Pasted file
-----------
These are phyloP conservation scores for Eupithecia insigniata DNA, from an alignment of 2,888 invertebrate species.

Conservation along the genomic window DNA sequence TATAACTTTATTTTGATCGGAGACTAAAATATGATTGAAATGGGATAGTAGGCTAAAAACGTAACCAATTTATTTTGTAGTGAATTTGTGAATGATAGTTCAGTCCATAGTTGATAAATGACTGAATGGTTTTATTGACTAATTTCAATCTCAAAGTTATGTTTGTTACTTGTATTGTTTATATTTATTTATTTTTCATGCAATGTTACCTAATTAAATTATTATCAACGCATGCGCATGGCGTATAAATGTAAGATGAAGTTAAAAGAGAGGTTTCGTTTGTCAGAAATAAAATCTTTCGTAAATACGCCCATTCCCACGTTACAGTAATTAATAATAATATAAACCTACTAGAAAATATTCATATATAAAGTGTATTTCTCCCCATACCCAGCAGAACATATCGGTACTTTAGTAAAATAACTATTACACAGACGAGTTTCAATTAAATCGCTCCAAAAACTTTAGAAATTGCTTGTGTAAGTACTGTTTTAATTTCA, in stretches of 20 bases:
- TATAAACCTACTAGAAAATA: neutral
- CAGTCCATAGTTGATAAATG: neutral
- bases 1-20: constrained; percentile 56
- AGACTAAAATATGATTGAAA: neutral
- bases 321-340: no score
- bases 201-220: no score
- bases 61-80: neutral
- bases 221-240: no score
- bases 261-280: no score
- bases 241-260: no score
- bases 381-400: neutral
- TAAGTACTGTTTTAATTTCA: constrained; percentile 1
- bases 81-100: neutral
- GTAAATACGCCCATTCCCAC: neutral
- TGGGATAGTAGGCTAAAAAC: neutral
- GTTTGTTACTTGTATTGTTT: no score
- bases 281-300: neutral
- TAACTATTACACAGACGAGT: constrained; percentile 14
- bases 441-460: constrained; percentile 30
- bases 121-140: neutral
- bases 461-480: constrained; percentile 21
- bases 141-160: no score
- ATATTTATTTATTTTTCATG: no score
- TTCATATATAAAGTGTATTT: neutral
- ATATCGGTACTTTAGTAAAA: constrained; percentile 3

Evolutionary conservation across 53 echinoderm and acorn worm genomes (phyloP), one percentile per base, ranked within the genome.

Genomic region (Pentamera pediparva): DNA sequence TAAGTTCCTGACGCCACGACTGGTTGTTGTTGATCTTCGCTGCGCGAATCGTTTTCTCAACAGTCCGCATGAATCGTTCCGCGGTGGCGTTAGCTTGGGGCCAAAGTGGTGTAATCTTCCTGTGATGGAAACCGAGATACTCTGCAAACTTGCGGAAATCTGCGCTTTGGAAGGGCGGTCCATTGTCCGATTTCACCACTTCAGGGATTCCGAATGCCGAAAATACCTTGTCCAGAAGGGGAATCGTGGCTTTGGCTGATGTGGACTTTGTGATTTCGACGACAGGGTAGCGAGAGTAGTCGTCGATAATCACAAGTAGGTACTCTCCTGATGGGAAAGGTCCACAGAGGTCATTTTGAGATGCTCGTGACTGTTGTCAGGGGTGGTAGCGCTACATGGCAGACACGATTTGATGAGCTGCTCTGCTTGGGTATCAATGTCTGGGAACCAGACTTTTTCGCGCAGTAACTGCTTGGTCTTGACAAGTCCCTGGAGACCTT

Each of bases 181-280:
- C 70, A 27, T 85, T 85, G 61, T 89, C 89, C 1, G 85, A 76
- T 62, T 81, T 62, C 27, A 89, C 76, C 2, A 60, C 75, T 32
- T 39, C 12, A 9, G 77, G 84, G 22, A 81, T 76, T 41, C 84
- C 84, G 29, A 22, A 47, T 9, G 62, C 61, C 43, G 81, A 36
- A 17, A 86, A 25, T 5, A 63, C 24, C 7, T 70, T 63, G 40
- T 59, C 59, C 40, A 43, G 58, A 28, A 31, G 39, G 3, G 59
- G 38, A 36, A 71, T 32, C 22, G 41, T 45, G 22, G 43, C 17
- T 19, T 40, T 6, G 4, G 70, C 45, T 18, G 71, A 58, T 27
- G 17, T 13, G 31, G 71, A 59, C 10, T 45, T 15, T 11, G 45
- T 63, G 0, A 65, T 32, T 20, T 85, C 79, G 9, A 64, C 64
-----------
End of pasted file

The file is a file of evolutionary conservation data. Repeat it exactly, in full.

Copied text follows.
These are phyloP conservation scores for Eupithecia insigniata DNA, from an alignment of 2,888 invertebrate species.

Conservation along the genomic window DNA sequence TATAACTTTATTTTGATCGGAGACTAAAATATGATTGAAATGGGATAGTAGGCTAAAAACGTAACCAATTTATTTTGTAGTGAATTTGTGAATGATAGTTCAGTCCATAGTTGATAAATGACTGAATGGTTTTATTGACTAATTTCAATCTCAAAGTTATGTTTGTTACTTGTATTGTTTATATTTATTTATTTTTCATGCAATGTTACCTAATTAAATTATTATCAACGCATGCGCATGGCGTATAAATGTAAGATGAAGTTAAAAGAGAGGTTTCGTTTGTCAGAAATAAAATCTTTCGTAAATACGCCCATTCCCACGTTACAGTAATTAATAATAATATAAACCTACTAGAAAATATTCATATATAAAGTGTATTTCTCCCCATACCCAGCAGAACATATCGGTACTTTAGTAAAATAACTATTACACAGACGAGTTTCAATTAAATCGCTCCAAAAACTTTAGAAATTGCTTGTGTAAGTACTGTTTTAATTTCA, in stretches of 20 bases:
- TATAAACCTACTAGAAAATA: neutral
- CAGTCCATAGTTGATAAATG: neutral
- bases 1-20: constrained; percentile 56
- AGACTAAAATATGATTGAAA: neutral
- bases 321-340: no score
- bases 201-220: no score
- bases 61-80: neutral
- bases 221-240: no score
- bases 261-280: no score
- bases 241-260: no score
- bases 381-400: neutral
- TAAGTACTGTTTTAATTTCA: constrained; percentile 1
- bases 81-100: neutral
- GTAAATACGCCCATTCCCAC: neutral
- TGGGATAGTAGGCTAAAAAC: neutral
- GTTTGTTACTTGTATTGTTT: no score
- bases 281-300: neutral
- TAACTATTACACAGACGAGT: constrained; percentile 14
- bases 441-460: constrained; percentile 30
- bases 121-140: neutral
- bases 461-480: constrained; percentile 21
- bases 141-160: no score
- ATATTTATTTATTTTTCATG: no score
- TTCATATATAAAGTGTATTT: neutral
- ATATCGGTACTTTAGTAAAA: constrained; percentile 3

Evolutionary conservation across 53 echinoderm and acorn worm genomes (phyloP), one percentile per base, ranked within the genome.

Genomic region (Pentamera pediparva): DNA sequence TAAGTTCCTGACGCCACGACTGGTTGTTGTTGATCTTCGCTGCGCGAATCGTTTTCTCAACAGTCCGCATGAATCGTTCCGCGGTGGCGTTAGCTTGGGGCCAAAGTGGTGTAATCTTCCTGTGATGGAAACCGAGATACTCTGCAAACTTGCGGAAATCTGCGCTTTGGAAGGGCGGTCCATTGTCCGATTTCACCACTTCAGGGATTCCGAATGCCGAAAATACCTTGTCCAGAAGGGGAATCGTGGCTTTGGCTGATGTGGACTTTGTGATTTCGACGACAGGGTAGCGAGAGTAGTCGTCGATAATCACAAGTAGGTACTCTCCTGATGGGAAAGGTCCACAGAGGTCATTTTGAGATGCTCGTGACTGTTGTCAGGGGTGGTAGCGCTACATGGCAGACACGATTTGATGAGCTGCTCTGCTTGGGTATCAATGTCTGGGAACCAGACTTTTTCGCGCAGTAACTGCTTGGTCTTGACAAGTCCCTGGAGACCTT

Each of bases 181-280:
- C 70, A 27, T 85, T 85, G 61, T 89, C 89, C 1, G 85, A 76
- T 62, T 81, T 62, C 27, A 89, C 76, C 2, A 60, C 75, T 32
- T 39, C 12, A 9, G 77, G 84, G 22, A 81, T 76, T 41, C 84
- C 84, G 29, A 22, A 47, T 9, G 62, C 61, C 43, G 81, A 36
- A 17, A 86, A 25, T 5, A 63, C 24, C 7, T 70, T 63, G 40
- T 59, C 59, C 40, A 43, G 58, A 28, A 31, G 39, G 3, G 59
- G 38, A 36, A 71, T 32, C 22, G 41, T 45, G 22, G 43, C 17
- T 19, T 40, T 6, G 4, G 70, C 45, T 18, G 71, A 58, T 27
- G 17, T 13, G 31, G 71, A 59, C 10, T 45, T 15, T 11, G 45
- T 63, G 0, A 65, T 32, T 20, T 85, C 79, G 9, A 64, C 64